Oh my! I have so many friends and acquaintances who have a distinctly opposite point of view these days.
THAT “Living Landmark” of New York City, the actress Candice Bergen, is going into movie production. Last seen onstage by theatergoers, she was simply great as the neglected wife of a politician in the recent staging of Gore Vidal‘s “The Best Man.”
Candy will now delve into a big screen version of her own past as the child of famed ventriloquist Edgar Bergen. He invented the tuxedo-ed ‘dummy’ Charlie McCarthy, a big radio and film rage of the Fifties. The ‘dummy’ became one of the surprising and unlikely celebrities of his time, with his good-looking creator (Edgar) sitting beside him in a pose of elegant innocence.
In this manner of speaking, Edgar and his beautiful wife, Frances, became the parents of Candice and her brother Kris, but Charlie became a star, landing the two true Bergens in the shade. “This creation took over and eclipsed the creator,” says Candy.
“It was the dummy that wouldn’t die. All the fan mail initially went to Charlie. And Edgar wasn’t really welcome at parties in the beginning unless Charlie was with him. It was totally surreal.” This will all be based on Candy’s 1984 memoir, “Knock Wood.”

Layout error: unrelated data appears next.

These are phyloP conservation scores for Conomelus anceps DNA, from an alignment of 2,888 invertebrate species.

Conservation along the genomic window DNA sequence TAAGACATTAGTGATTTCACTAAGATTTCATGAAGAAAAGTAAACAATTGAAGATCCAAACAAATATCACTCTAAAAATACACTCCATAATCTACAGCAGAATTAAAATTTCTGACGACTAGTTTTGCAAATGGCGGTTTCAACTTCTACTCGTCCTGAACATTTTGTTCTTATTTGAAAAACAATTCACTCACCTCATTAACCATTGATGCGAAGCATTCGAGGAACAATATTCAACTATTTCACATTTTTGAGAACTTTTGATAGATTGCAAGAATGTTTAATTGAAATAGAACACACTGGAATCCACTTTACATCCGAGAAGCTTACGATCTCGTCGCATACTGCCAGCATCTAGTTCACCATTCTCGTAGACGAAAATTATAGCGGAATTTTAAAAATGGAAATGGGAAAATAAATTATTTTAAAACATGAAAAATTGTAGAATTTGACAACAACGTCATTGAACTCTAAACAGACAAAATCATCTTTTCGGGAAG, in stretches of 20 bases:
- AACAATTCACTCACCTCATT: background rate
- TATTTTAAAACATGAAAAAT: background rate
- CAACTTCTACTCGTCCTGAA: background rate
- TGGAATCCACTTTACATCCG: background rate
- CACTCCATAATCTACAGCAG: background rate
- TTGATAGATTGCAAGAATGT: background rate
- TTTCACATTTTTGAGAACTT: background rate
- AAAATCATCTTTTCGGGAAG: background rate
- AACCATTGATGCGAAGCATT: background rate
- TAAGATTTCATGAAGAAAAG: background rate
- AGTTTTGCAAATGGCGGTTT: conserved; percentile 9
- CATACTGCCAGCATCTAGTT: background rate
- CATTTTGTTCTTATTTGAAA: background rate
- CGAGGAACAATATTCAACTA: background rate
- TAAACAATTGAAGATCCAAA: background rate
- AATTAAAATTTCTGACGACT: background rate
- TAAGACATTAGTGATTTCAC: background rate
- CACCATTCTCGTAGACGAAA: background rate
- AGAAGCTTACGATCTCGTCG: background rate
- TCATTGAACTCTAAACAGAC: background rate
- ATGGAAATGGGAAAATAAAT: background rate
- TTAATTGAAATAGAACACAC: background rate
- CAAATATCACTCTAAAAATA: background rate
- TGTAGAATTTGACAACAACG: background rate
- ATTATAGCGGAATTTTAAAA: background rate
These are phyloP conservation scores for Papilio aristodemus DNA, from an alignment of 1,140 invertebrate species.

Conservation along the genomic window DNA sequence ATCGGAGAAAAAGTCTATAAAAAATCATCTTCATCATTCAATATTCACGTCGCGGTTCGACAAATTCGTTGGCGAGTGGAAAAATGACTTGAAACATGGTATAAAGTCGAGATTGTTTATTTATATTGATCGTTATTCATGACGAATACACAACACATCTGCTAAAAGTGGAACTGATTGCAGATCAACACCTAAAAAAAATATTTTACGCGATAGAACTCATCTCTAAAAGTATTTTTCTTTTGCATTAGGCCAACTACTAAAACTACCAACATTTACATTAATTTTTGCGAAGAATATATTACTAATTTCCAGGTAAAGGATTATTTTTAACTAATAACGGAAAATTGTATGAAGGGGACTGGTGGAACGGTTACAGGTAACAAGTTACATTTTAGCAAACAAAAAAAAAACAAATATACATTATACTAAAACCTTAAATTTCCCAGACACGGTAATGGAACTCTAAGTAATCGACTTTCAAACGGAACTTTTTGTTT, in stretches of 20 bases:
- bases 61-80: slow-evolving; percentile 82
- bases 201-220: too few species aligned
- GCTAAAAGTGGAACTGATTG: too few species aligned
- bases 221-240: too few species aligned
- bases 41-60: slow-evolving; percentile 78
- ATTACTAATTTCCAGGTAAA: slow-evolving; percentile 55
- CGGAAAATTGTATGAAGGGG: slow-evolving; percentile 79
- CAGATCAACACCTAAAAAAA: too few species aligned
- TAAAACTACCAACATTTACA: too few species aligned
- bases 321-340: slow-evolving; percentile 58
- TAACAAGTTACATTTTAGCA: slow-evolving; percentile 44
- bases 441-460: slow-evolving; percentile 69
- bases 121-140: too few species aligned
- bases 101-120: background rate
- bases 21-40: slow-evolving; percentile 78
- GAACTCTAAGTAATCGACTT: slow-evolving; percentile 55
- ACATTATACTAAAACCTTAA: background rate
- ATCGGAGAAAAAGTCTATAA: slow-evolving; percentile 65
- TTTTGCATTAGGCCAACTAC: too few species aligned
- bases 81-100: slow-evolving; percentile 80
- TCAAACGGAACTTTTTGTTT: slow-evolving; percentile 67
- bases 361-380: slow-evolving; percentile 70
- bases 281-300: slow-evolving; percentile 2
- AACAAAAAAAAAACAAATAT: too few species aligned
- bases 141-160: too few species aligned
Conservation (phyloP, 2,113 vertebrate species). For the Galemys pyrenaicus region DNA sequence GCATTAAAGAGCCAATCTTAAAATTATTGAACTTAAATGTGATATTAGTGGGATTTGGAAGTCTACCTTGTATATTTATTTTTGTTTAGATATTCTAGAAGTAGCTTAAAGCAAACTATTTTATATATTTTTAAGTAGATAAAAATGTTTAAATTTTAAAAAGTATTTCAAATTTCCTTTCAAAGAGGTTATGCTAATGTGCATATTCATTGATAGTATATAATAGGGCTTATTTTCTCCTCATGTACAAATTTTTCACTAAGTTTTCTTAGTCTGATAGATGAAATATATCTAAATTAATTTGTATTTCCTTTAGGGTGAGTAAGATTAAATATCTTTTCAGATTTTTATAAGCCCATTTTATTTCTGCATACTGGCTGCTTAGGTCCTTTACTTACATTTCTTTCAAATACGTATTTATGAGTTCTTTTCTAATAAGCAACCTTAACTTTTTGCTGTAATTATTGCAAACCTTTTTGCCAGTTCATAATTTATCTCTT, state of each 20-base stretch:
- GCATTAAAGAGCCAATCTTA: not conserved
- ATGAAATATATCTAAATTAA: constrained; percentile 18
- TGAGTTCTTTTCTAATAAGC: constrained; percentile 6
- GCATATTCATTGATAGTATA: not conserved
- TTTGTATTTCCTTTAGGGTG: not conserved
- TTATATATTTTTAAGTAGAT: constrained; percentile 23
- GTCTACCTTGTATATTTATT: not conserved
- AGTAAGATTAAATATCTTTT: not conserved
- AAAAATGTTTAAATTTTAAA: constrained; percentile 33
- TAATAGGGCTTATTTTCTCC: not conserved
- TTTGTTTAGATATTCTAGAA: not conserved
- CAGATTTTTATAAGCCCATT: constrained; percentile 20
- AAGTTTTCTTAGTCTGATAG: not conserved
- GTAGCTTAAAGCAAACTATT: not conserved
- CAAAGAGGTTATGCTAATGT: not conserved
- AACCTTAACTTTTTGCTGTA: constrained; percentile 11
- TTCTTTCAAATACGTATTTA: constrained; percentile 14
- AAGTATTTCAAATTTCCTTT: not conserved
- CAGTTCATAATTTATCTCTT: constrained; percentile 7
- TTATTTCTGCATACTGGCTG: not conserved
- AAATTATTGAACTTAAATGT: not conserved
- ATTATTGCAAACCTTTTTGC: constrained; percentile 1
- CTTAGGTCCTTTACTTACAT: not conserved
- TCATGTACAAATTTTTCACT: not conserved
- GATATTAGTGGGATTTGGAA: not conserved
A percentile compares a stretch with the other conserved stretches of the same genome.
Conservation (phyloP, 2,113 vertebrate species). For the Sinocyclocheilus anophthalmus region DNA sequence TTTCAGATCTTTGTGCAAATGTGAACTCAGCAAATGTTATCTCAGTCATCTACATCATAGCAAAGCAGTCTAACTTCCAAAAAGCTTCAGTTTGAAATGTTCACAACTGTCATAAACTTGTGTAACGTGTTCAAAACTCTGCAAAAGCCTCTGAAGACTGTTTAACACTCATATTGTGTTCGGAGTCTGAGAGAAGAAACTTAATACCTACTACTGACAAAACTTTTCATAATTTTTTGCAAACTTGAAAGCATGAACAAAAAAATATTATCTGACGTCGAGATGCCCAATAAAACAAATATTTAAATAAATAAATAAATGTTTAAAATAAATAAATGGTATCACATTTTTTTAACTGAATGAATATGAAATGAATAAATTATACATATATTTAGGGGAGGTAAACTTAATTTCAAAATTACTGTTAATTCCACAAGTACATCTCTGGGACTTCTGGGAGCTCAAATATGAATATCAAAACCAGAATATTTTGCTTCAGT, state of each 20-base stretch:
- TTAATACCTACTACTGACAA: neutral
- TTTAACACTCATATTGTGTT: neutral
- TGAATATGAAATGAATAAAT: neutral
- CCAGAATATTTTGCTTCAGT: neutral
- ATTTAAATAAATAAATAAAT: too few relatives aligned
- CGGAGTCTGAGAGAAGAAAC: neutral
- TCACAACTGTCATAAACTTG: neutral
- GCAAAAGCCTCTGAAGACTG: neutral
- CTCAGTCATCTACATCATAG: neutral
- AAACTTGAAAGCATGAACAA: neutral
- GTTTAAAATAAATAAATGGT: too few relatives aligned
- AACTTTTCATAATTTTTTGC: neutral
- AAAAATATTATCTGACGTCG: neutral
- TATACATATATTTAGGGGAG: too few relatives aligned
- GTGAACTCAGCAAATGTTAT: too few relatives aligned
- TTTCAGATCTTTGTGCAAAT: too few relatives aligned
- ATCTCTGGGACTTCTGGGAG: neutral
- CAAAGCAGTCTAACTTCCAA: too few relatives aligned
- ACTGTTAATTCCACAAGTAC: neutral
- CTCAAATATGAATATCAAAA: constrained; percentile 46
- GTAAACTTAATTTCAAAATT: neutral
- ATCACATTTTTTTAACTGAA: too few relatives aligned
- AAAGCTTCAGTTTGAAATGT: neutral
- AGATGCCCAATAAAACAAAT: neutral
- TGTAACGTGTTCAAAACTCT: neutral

Edgar Bergen died in 1978 at age 75. And Charlie went to the Smithsonian. Evidently Candy’s idea for this movie is not that she and Kris were so overshadowed by Charlie that they hardly mattered, but that their Swedish father never received his due. (As a child, she was irritated at being described as “Charlie McCarthy’s little sister.”) It’s an amazing story and will make a great movie. No release projection yet.
As you know, Candice Bergen herself went on to become as famous as anyone who has ever starred in a comedic hit TV show. She had to request that the Emmys stop naming her their winner year after year in “Murphy Brown.” She is often spoken of as one of the most beautiful ever film stars.
To my way of thinking she is one of the most beautiful human beings down deep inside who I’ve ever known.
SPEAKING of movie stars! The Gloria Crest Estate was built in 1926 by the heir to the Polish throne in Englewood, New Jersey. It was later owned by none other than Gloria Swanson and it actually resembled the old Sunset Boulevard. (Do I have to tell you that the Billy Wilder movie of “Sunset Boulevard” starred the real Gloria?)